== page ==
Mikisew Cree (MCFN) and Athabasca Chipewyan First Nations (ACFM) say their challenge goes to the government’s discontent of considering Site C’s downstream effects on the Peace Athabasca Delta.
“There is too much at stake in the Delta to ignore potential effects of yet another dam on the Peace River,” said MCFN Chief Steve Courtoreille. “Governments needed to take a cautious approach and ensure they understood effects to the Delta and on the Mikisew before they approved Site C. Unfortunately, they chose not to do so.”
The Delta is a UNESCO World Heritage Site as it’s one of the largest freshwater deltas in the world, home to a number of threatened species.
It includes the ancestral lands and waters of the ACFN and MCFN people, an area where they maintain a harvest, practice their culture and employ their Treaty 8 rights.
It’s also being reported that water levels in the Delta have been severely reduced by development, including prior dams on the Peace River.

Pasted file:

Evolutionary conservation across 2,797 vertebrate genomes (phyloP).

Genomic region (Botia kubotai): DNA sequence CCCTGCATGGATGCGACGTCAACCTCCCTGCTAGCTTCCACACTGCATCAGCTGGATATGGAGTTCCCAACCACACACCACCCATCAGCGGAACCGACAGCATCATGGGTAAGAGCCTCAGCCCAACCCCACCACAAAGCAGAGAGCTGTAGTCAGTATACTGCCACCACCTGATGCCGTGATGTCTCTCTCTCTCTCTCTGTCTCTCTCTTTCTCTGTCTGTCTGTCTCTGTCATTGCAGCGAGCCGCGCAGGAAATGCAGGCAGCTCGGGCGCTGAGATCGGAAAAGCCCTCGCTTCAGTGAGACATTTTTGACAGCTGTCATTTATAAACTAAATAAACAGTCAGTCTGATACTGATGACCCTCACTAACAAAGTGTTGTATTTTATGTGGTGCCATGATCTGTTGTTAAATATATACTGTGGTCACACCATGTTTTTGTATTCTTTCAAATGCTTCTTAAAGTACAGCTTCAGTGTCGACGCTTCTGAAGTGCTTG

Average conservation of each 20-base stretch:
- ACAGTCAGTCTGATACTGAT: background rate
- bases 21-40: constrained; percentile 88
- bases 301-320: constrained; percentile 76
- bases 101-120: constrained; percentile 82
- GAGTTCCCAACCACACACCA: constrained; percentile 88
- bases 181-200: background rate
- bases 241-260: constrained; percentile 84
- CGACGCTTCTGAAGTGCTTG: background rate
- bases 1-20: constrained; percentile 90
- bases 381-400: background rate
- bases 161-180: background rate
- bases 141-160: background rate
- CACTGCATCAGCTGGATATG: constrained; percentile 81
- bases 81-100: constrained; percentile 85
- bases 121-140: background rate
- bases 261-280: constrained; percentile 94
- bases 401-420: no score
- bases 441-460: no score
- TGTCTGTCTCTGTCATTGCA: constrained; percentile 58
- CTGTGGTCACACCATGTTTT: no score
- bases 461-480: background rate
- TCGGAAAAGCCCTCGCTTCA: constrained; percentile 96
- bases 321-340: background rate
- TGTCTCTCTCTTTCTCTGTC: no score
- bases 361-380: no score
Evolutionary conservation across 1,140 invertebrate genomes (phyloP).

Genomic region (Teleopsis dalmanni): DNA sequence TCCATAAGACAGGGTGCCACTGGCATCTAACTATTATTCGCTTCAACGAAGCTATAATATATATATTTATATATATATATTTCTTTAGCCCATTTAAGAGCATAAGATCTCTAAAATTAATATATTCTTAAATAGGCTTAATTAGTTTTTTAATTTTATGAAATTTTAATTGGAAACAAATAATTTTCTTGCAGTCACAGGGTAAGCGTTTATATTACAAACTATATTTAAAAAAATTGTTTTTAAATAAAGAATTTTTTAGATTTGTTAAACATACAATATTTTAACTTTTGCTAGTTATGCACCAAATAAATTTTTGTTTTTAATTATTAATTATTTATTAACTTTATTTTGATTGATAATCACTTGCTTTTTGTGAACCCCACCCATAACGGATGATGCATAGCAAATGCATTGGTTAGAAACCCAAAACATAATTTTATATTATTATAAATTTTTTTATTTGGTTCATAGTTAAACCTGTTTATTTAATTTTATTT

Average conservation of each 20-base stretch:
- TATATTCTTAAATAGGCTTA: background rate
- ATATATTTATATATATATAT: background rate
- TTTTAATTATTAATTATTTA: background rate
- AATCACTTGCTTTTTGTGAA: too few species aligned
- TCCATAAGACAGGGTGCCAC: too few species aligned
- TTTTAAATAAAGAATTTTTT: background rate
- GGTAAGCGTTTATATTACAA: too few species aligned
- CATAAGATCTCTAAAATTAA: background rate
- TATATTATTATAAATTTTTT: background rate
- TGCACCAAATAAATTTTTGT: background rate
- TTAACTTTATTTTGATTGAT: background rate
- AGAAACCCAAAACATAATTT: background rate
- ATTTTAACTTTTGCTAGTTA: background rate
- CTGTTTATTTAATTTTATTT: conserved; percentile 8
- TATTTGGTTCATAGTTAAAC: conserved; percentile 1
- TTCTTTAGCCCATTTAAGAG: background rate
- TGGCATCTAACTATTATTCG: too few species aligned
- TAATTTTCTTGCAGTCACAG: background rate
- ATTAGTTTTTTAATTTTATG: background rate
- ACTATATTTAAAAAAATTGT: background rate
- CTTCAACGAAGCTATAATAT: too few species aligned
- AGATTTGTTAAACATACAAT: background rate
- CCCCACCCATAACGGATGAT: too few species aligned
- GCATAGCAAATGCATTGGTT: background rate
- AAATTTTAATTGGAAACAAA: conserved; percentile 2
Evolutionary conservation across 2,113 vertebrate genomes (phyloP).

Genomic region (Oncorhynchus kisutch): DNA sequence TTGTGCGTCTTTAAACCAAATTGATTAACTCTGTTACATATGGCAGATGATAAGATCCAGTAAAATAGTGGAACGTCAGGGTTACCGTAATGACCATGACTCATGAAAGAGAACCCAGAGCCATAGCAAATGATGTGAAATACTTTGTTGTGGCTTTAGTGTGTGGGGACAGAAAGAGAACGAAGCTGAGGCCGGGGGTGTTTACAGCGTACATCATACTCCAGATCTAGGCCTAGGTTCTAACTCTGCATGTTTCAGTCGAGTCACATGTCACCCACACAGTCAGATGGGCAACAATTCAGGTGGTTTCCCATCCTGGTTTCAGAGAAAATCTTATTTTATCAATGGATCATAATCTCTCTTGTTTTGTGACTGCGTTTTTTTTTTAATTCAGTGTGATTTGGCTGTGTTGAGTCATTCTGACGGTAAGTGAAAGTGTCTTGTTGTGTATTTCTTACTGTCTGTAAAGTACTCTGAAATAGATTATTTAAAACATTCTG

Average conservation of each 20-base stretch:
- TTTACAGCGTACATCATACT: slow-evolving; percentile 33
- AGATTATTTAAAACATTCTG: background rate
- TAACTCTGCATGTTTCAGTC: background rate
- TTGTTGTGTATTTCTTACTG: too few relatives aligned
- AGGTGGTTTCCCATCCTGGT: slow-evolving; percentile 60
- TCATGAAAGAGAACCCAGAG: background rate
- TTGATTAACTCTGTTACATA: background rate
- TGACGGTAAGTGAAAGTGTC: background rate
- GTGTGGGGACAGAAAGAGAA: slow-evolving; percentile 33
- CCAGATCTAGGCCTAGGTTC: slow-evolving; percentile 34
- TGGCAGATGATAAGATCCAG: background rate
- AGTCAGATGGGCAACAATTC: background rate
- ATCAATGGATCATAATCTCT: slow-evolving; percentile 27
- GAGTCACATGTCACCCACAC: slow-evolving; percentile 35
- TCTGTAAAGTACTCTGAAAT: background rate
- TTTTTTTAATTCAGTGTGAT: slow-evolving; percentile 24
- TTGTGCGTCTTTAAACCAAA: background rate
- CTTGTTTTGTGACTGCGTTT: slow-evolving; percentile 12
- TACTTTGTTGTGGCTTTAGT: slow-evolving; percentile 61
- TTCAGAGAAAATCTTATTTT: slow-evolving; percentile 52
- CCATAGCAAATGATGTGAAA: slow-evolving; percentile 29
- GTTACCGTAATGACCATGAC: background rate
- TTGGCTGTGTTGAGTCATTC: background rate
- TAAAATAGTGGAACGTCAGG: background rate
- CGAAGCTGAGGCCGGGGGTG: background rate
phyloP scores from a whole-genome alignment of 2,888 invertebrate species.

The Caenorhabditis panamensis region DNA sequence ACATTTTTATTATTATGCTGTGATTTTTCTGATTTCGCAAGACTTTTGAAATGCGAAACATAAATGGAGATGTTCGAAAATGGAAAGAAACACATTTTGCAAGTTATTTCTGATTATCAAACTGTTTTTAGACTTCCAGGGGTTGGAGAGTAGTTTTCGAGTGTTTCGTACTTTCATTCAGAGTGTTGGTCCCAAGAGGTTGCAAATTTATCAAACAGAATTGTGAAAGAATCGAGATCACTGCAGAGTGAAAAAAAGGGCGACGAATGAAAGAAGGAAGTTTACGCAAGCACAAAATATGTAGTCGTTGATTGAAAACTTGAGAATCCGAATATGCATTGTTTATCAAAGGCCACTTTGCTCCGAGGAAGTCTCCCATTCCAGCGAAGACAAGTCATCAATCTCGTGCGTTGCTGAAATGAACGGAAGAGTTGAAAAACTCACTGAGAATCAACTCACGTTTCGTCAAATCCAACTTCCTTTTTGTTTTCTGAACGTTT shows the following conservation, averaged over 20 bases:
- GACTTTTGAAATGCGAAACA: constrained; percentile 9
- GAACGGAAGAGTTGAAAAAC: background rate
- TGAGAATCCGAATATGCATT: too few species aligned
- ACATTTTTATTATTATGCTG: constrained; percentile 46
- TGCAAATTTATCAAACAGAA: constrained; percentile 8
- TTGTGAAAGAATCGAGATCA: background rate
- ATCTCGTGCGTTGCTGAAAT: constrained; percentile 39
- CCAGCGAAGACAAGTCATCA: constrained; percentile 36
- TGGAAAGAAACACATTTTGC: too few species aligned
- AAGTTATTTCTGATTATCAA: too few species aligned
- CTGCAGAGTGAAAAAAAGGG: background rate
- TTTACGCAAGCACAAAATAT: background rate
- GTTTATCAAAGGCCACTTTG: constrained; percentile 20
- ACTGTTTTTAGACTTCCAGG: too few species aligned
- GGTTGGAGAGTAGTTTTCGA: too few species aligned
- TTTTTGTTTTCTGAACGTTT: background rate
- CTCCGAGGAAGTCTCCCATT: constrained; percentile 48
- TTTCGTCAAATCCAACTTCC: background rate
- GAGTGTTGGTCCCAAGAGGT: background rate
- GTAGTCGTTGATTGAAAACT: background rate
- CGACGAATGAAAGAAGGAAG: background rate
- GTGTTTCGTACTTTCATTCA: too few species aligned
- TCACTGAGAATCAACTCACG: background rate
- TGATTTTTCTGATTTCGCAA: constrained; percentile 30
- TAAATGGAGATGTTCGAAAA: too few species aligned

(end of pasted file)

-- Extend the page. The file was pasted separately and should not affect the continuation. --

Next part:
This decrease is said to have put an assortment of wildlife species at risk, changed vegetation, and made it more difficult for MCFN and ACFN members to access areas within the Delta and engage in their traditional practices.
MCFN and ACFN say they fear that the Site C dam will be the tipping point for the Delta, pushing this unique ecosystem beyond any possible recovery.
ACFN Chief Allan Adam echoes the concerns of Courtoreille.
“When they built the Bennett Dam, no one thought about how the Delta might be affected. No one thought about how First Nations might be affected,” Adam said. “Once the dam was built, it was too late to address our concerns. We are worried that history is repeating with Site C.”
Both First Nations are signatories to Treaty and are located within the lower reaches of the Peace River and within the Delta.